1. That was interesting Monch. I have used coal tar shampoos for years to control psoriasis of the scalp. Often it is Ionil T, but as you say, it is very expensive, so sometimes I have also used the Redwin product. Good luck! Oh, and by the way, when I had a job and went on annual leave, my psoriasis would clear up. Return to work, and it would return. Reason? WORK STRESS 🙂

    • Thank you for stopping by, Gwen! Interestingly, I was expecting a comment from you — given that this one comes from the Land Down Under.

      If I may ask though, how do you use the Redwin shampoo? I oftentimes use sufficient shampoo to lather the hair and leave it for around five minutes or more, then rinse. (I distinctly remember the dermatologist telling me to measure a capful of Ionil and dilute it in water, then use as directed.)

      I’ve actually observed that too — I often have dandruff breakouts whenever there’s a stressful work day in the office. 😦

      • I’ve never diluted, except that my hair is already drenched from the shower. A capful is enough. But the first shampoo does not generate much lather. I usually give it a second shampoo and leave that in for ‘a while’ and meantime wash myself. It leaves the hair feeling like wire, so I am usually generous with a final conditioner – whatever I have on hand. I got a bundle deal on Neutrogena T-Gel shampoo/conditioner, but it’s not a brand I’d rush to buy. Generally I find their products soapy. All the same, you could try it and see what you think.
        I never use any coal tar shampoo exclusively. Usually every second or third wash depending on how in need I am, and since retiring, I don’t seem to need it as much. Or I am just getting older?
        With psoriasis, after shampooing, there can be red marks on the hairline and behind the ears, as if the top skin layer has been scoured, but that subsides the next day.
        Hope that all helps. You certainly have a fabulous head of hair.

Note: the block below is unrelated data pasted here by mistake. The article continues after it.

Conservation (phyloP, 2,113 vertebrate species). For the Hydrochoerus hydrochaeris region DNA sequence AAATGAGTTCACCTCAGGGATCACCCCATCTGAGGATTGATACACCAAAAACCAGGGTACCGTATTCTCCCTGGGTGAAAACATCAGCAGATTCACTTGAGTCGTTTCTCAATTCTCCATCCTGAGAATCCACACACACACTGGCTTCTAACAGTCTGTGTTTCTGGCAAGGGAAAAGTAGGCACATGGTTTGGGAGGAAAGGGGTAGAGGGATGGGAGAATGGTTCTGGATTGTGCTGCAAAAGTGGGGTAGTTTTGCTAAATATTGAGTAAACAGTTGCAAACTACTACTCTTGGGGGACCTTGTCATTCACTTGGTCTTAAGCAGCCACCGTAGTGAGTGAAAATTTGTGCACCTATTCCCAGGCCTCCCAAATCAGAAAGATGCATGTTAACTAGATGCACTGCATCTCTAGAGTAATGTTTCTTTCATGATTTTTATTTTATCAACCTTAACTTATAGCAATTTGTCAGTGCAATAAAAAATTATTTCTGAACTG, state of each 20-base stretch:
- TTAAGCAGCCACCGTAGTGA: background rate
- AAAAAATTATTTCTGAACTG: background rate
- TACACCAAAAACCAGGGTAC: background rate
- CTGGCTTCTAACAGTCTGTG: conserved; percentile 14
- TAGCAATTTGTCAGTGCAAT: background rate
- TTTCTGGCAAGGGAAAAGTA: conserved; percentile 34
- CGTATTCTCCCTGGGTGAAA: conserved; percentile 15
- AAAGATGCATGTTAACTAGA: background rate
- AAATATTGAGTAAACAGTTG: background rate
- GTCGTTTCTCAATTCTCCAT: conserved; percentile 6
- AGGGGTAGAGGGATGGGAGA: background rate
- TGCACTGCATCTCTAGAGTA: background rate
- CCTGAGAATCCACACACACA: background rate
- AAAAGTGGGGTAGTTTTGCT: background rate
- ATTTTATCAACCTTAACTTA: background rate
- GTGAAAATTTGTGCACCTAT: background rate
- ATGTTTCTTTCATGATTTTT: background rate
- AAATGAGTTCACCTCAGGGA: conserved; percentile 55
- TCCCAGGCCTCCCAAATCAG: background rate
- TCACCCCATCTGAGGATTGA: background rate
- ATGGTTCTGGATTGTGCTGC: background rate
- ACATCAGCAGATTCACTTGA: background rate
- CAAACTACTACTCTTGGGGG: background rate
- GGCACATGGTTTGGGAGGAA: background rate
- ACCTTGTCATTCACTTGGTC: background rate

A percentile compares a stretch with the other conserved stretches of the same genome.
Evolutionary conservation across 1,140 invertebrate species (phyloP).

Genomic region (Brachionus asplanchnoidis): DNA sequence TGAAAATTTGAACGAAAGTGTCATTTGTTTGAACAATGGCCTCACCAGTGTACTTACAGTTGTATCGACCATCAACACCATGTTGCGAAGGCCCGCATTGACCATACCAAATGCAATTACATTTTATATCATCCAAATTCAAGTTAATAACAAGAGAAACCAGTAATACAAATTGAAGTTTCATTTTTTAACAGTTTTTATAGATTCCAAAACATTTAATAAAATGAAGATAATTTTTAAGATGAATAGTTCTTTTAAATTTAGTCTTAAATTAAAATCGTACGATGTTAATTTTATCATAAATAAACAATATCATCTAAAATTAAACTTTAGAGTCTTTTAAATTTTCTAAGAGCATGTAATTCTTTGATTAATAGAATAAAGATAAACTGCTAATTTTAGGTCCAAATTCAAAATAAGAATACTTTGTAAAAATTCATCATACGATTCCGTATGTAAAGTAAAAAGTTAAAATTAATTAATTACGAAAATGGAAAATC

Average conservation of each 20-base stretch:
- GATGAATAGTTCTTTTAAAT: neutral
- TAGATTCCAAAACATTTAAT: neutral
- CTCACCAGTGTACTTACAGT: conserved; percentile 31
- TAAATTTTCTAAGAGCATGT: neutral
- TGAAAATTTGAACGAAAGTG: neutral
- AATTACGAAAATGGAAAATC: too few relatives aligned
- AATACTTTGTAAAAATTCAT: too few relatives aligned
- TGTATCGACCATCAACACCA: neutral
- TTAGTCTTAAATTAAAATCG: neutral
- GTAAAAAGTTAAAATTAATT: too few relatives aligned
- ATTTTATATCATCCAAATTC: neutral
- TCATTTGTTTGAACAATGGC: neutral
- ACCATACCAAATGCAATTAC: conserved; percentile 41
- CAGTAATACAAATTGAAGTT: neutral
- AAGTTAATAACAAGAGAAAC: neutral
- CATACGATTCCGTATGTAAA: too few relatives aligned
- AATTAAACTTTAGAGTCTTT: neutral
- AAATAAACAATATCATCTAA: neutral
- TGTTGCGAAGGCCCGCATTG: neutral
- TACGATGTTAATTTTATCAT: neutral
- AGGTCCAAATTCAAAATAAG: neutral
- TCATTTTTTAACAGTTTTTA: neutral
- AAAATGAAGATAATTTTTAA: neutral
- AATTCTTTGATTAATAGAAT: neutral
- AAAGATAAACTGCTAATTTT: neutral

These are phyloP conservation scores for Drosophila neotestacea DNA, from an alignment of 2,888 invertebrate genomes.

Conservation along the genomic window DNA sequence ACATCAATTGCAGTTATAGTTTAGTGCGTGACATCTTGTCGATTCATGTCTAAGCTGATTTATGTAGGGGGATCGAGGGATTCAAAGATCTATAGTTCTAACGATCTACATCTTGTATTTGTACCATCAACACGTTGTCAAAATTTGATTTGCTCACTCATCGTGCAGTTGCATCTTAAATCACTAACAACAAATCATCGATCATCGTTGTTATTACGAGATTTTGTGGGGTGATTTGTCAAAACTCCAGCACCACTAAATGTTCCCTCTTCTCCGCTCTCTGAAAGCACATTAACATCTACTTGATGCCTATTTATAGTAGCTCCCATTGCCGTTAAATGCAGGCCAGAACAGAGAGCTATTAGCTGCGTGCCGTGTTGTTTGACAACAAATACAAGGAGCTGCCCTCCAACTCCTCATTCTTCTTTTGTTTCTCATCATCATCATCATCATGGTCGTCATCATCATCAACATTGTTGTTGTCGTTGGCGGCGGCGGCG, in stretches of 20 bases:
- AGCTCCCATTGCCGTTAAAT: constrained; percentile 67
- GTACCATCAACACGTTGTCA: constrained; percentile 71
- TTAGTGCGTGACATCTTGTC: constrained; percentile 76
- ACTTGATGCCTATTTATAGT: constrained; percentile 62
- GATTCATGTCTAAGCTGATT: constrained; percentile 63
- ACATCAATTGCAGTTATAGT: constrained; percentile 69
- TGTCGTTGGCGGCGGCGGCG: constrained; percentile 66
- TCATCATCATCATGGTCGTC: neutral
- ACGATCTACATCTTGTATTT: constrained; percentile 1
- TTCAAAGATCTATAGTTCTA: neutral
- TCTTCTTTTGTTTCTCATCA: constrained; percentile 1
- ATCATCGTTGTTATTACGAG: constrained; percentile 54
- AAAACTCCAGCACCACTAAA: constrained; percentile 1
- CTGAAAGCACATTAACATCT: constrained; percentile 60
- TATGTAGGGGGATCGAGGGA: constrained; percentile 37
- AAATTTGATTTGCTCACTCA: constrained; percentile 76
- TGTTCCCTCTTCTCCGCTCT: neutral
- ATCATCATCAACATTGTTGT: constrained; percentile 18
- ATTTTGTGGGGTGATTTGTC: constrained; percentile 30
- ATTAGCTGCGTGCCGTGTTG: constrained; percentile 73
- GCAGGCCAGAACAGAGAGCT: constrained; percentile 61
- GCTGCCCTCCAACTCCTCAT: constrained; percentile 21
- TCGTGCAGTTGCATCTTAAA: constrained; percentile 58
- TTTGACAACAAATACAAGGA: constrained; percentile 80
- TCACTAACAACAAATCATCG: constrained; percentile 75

• I see. Thank you very much for the tips!

        Thank you likewise for the compliment! But with the dry season here in the Philippines and hotter temperatures — a much-needed haircut is due. ☀️

  2. I know it maybe sound crazy but have you ever checked the shampoos you used before for ingredients like Dimethicone or other silicons and SLS (sodium laureth sulfate)?

    Those two ingredients can ruin your scalp! The SLS dries everything out because it is too aggressive and the silicons aren’t washed off and build up. That can cause quite a lot of problems, but many aren’t aware of where those problems come from.

    A friend from the Philippines suffered from dandruff, too, and when he visited us and used our shampoos (which are all absolutely silicone, SLS and PEG free), the dandruff was gone after 2 days.
    We had switched to only buying shampoos without silicones a long time ago because we had had troubles with our scalps too. But those are all long time gone.

    • Oh, I may have overlooked those. That’s why I dropped Head & Shoulders and Clear — which I used early on. I did try out a local shampoo brand here in the Philippines (Human Heart Nature) as its shampoos don’t have those, and the shampoos use plant-based ingredients.

      Thank you for the info! 😊

      • You’re most welcome 🙏
        Ya in fact, the Head & Shoulders guys are among the worst. They use ingredients in their shampoos against dandruff, that are actually often causing the dandruff in the first place. 😣

      • By the way, I forgot: the brand we often use is named Mustika Ratu. But I’m not sure if all of their shampoos are without the “bad ingredients”. I just looked the brand up and it seems they are available in the Philippines, too. 😊👍

  3. As a general rule, I now combine online shopping with You Tube videos to get more of “how to use “ perspective on various products. Various items that contain aloe seem to be good.